Reducing an issue that ought to be a moral imperative down to the level of stupidity required for endless cable news debate has real, significant costs. Most simply, it allows those not directly touched by the issue to look away. To find some reason to opt out of the debate, or retreat into a comfortable apathy: “Hey, it’s not my issue.”
But the numbers can tell you the lie of that. It’s 7 a.m. as I type away at this, trying to stay comfortable hunched over the keyboard in the corner of a student lounge on the campus I share with nearly 30,000 other students. Looking over the other students getting an early morning start on midterm studying, I do a quick estimate. The numbers suggest to me that at least two of the 10 women in the room have been sexually assaulted. It’s a depressing experiment, but regardless, it’s one I encourage you to repeat, because it doesn’t matter if we’re talking student lounges, METRO cars, Saturday night singles bars, or wherever else. Inside of college or out, the numbers of violence, sexual assault, and rape against women is staggeringly high.
And my job is to convince you not to look away from those facts. As depressing as the statistics are, the fact that there’s a need for someone to draw your attention to them at all should be even more so. The fact that there are efforts in mainstream media to discredit these facts, to distort and spin or explain them away is downright disturbing. Behind and below these reasonable sounding voices lurk men willing to declare their contempt for women, either behind the anonymity of the Internet or when safely in a pack of like-thinking men.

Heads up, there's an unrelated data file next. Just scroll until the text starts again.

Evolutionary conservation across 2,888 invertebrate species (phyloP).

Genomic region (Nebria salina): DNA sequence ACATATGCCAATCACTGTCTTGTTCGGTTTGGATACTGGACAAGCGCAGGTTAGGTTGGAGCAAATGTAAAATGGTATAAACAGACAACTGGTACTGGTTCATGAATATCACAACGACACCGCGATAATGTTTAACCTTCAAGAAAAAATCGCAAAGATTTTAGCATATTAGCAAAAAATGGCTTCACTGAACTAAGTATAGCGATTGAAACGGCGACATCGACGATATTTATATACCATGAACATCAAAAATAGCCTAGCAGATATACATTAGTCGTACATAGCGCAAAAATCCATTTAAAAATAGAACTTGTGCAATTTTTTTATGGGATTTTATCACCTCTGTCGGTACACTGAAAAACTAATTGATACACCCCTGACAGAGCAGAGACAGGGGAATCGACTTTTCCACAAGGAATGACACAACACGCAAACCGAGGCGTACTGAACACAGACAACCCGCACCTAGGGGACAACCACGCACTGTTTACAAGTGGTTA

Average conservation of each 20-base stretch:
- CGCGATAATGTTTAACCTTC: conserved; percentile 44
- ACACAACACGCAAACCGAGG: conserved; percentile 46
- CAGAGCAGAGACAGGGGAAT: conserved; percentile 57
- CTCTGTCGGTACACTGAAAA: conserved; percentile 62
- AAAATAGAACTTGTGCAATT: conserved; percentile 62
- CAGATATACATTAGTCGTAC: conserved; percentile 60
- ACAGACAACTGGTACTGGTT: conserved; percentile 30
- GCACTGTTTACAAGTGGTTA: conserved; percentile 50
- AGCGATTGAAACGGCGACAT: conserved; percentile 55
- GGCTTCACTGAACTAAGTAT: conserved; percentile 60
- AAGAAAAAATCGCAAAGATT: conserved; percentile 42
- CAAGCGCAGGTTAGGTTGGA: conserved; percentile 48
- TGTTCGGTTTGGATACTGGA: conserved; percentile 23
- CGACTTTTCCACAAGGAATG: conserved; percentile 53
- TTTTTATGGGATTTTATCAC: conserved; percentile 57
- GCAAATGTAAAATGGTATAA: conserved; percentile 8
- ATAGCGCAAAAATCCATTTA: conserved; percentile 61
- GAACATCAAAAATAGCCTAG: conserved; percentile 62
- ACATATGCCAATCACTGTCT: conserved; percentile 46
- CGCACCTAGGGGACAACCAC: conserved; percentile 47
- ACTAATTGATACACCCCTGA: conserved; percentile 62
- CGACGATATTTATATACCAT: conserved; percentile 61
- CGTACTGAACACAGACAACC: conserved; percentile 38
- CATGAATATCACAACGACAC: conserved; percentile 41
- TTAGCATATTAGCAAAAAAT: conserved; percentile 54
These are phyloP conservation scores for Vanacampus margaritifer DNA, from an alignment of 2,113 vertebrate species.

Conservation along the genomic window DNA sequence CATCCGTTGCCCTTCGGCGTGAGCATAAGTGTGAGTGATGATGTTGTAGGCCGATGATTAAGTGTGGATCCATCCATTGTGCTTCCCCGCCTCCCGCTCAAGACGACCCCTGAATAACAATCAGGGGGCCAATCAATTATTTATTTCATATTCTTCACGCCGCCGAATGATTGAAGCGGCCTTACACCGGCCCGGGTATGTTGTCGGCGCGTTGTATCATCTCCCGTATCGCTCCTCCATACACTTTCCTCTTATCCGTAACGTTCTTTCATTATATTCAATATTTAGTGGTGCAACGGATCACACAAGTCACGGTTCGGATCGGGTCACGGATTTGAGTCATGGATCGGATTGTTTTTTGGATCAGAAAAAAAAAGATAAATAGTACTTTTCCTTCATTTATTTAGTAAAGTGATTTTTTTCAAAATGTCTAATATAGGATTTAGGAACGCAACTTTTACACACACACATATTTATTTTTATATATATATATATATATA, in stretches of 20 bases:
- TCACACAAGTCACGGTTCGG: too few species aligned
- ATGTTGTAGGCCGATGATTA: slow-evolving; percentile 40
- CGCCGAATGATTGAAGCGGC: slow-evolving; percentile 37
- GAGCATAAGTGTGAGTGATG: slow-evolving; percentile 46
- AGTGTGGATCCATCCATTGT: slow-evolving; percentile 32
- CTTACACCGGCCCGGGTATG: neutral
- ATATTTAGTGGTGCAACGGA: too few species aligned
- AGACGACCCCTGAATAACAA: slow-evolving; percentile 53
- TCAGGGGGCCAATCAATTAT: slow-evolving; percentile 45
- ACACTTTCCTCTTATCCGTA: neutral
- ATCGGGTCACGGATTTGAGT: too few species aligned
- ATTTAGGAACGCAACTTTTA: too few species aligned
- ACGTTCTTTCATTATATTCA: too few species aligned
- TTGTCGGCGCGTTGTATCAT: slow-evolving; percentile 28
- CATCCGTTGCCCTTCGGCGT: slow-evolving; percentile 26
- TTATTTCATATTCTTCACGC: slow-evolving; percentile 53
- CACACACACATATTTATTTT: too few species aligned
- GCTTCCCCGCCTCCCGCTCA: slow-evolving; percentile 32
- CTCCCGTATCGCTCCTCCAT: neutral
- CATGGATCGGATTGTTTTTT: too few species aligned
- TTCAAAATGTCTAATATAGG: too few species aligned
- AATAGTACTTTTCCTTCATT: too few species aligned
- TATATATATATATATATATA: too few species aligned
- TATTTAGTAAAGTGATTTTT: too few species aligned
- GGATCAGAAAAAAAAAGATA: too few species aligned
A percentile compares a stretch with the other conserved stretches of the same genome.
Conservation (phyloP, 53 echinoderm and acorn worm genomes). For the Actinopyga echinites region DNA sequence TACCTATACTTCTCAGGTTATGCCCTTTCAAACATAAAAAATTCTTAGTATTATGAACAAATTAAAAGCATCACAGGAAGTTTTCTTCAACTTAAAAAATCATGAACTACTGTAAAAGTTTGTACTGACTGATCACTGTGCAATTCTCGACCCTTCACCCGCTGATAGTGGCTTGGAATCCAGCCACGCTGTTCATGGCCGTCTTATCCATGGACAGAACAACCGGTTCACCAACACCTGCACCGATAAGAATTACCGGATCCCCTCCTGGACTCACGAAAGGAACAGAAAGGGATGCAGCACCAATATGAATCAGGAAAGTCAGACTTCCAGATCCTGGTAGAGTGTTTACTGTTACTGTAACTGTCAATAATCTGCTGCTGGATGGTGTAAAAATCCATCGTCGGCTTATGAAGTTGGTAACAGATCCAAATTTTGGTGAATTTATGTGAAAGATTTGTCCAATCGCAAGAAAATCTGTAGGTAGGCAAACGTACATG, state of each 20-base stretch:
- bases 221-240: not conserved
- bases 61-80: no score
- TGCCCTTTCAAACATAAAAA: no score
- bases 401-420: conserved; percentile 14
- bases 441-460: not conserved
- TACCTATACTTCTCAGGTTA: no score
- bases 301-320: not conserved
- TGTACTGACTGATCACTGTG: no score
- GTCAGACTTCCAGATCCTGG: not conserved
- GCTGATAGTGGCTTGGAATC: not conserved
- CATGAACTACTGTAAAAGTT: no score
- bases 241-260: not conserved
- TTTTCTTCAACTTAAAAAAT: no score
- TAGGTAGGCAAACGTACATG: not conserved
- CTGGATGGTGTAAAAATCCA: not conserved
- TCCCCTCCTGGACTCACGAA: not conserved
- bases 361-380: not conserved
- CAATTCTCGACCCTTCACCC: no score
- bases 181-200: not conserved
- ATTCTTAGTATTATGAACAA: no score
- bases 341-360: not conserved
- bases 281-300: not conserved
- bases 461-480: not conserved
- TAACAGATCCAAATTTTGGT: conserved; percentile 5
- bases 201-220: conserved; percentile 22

As I’ve said, I don’t expect to move you if you firmly believe that women aren’t deserving of equal rights, or that issues of sexual assaults on campus are attributable to women drinking too much or dressing too revealingly. You’re already lost and I’ve very little hope I, or anyone else, can bring you back. But if you’re just on the sidelines, if you’re sitting out the fight, I’m here to tell you it’s your fight, too.
Not simply because of the staggering numbers, not because of the tired old appeal that each victim could be your mother, sister, lover, wife, daughter. But because each predator could be your friends, your brothers, your father, it could easily be you, reading this right now.
And of course, I’m speaking to men, because the statistics show that, by and large, it is the men who are the perpetrators of violence and rape. Women can – and do – avoid drinking too much, consider what they wear, plan routes to avoid catcalling, wear special nail polish, defensive underwear, or learn martial arts and how to use a gun. But it isn’t enough, and so long as men anywhere are sitting by on the sidelines thinking it’s not their issue, it never will be. It never will be enough until men, en masse, change how they think and feel about women. And the only place to start is to promise not to look away.